When time goes by or by, you are not alone. It’s a COVID thing

Did this happen to you?

You call your dentist to schedule an appointment for your annual check-up and discover that you haven’t seen him since April 2019.

You’re getting dressed for a meeting when you suddenly realize that you’ve already attended it – two days ago.

You look up the calendar because you can’t remember what day of the week it is and then you find that you don’t know what week of the month it is either.

While COVID-19 is known to affect its victims’ senses of taste and smell, many of us who have managed to stay healthy in the past 16 months have developed a different type of symptom: an impaired sense of time.

To some, it feels like the pandemic has been going on for a decade or more.

For me it’s the opposite; time seems to have passed.

The months of fear and lockdown have compressed. I feel like I’ve just seen my dentist, and that was more than two years ago. My poor teeth.

“For humans,” says experimental psychologist Ruth Ogden, “time is not a clock. The time is super flexible. ”(One spontaneously thinks of Salvador Dali’s famous painting with hanging timepieces,“ The Persistence of Memory ”.)

I called Ogden, who teaches at Liverpool John Moores University, because she’s an expert on how people perceive time.

During the pandemic lockdown, she asked more than 600 people in the UK how they experienced the time. Only 20% felt that time passed normally. Of the others, 40% said time went faster and 40% thought it went slower.

Those who had satisfactory social contacts reported that time passed faster than those with an unsatisfactory social life. But why have some of us lost track of time completely?

Ogden said the pandemic has robbed us of what it calls “our temporal markers.”

“When you work at home, you can have lunch or go to bed whenever you want,” she said. “All the normal things that separate us every day and keep us in time are gone. What turned Saturday into Saturday was that you don’t go to work, you can sleep in, you don’t have to leave the house. “

Now every day blends into the next, a phenomenon that some have referred to as “fuzzy day”.

Ogden was on maternity leave with her third child when the pandemic first broke out. Understandably, her sense of time changed.

“It was basically hell,” she told me by phone on Thursday morning. “I couldn’t believe that the day only has 24 hours. It felt longer. “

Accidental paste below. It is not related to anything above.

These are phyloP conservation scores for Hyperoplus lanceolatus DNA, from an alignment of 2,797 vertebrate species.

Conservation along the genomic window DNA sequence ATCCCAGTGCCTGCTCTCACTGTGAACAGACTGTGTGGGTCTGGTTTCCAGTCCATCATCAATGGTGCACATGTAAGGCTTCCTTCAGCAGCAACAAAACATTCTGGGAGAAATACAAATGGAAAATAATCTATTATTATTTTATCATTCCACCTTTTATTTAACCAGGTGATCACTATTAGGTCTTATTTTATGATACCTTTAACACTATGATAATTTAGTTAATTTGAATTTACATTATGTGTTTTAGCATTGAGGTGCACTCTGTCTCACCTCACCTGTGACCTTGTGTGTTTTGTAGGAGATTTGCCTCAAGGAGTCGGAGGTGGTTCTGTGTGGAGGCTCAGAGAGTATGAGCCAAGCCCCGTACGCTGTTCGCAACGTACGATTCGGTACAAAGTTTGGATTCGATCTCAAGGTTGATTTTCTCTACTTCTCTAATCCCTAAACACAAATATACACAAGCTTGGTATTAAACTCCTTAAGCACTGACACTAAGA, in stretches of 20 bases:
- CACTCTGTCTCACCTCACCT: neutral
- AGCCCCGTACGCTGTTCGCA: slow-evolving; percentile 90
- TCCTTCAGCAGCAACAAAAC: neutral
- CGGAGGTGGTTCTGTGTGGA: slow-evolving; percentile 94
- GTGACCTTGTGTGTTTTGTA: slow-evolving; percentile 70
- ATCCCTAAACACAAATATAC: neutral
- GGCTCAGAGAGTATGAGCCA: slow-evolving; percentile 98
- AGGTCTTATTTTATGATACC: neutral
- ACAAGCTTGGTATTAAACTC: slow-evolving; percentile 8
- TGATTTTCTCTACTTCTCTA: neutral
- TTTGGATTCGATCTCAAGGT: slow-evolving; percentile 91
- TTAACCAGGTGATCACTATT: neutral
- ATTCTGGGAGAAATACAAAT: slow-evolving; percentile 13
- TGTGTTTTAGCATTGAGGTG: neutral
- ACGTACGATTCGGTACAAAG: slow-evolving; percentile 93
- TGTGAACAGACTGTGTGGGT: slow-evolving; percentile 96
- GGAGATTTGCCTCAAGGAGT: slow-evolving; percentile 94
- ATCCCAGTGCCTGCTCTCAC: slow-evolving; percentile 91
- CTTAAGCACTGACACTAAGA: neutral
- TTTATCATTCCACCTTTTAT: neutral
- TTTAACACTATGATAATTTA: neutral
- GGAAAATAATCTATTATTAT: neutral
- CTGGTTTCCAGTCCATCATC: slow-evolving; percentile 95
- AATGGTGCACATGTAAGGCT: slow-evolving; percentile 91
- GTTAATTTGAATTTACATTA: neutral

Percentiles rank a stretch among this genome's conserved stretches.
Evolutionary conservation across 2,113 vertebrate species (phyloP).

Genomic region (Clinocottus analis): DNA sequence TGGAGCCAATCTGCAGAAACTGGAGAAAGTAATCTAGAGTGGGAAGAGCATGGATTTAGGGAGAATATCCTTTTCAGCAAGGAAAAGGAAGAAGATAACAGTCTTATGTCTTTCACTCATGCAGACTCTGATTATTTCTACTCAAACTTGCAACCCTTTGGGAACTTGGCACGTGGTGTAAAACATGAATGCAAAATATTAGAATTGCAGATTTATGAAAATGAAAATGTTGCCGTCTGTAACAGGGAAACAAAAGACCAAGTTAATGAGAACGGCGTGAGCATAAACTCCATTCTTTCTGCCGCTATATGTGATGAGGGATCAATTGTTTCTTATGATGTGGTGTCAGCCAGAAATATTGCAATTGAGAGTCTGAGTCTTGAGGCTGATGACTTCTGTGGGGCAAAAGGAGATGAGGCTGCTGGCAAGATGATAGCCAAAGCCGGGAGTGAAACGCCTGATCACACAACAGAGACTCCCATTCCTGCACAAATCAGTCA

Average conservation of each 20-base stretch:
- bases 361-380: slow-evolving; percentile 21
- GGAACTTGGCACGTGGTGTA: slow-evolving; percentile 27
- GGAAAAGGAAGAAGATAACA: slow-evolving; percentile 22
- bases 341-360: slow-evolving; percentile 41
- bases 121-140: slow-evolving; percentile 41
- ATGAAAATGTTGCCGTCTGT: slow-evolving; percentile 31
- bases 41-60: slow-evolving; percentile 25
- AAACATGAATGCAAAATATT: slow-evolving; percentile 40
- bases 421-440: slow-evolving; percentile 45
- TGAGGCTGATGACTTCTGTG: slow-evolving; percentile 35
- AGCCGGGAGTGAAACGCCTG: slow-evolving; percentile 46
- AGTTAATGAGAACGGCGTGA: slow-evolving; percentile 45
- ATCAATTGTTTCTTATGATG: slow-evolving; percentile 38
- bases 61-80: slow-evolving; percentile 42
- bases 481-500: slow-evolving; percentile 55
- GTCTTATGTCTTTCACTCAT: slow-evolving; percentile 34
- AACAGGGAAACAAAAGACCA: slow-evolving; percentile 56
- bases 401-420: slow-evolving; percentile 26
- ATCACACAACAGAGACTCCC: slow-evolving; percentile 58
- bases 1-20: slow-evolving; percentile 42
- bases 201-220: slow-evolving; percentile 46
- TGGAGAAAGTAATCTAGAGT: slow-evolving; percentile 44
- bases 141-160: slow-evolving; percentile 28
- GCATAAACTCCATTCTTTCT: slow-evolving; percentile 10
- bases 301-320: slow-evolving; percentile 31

That’s because time really flies when you’re having fun, she said, and it drags when you don’t. Nobody knows exactly why, ideally, it should be exactly the opposite. However, it is believed that emotions play a big role.

There can also be an evolutionary reason.

“Before we had clocks and survived in a more difficult world,” said Ogden, “it may have been an advantage to have a flexible sense of time. Time slows down for people when they think their lives are in danger. If you are a caveman and a Leo is about to attack you, you have an advantage in having more time to prepare your reaction. “

We know that the older you are, the faster it seems.

Eleven year old: why does it take so long before my birthday comes?

Me: Christmas again?

Researchers say this is likely just a function of how many years you’ve been alive. When you are 5 years old, one year is 20% of your total life. When you are 20, a year is only 5% of your lifetime. As you get older, a year seems to become a much shorter unit.

Ogden also said, “Children are busy all the time. A year seems to be an eternity because you have done so much. ”

Some researchers have noted a paradox in the perception of time during the pandemic.

In a BBC radio interview for a section titled “Why Time Flies (And How To Slow It Down),” Duke University physicist Adrian Bejan told host Armando Iannucci that many people experienced a slowdown in the early days of the pandemic the time we experienced because we had completely new experiences and behaviors and our daily lives felt unfamiliar.

Finally, he said, as masking and hand washing and working from home became routine, time quickened again. (Unless, of course, you were stuck indoors with three young children.)

A lasting effect of the pandemic on our perception of time could be that we simply value it more. After all, who wants to spend an hour and a half in the car on the way to and from work? Or an hour of preparation for the office when you can roll out of bed and turn on the computer?

Oddly enough, time isn’t considered a particularly sexy research topic in psychology circles.

“I’ve spent my entire career being told to do other research because nobody cares about time,” Ogden said.

Before the pandemic, she had given maybe three news interviews in her entire life.

In the last year she managed at least 50.

You could say their time has come.


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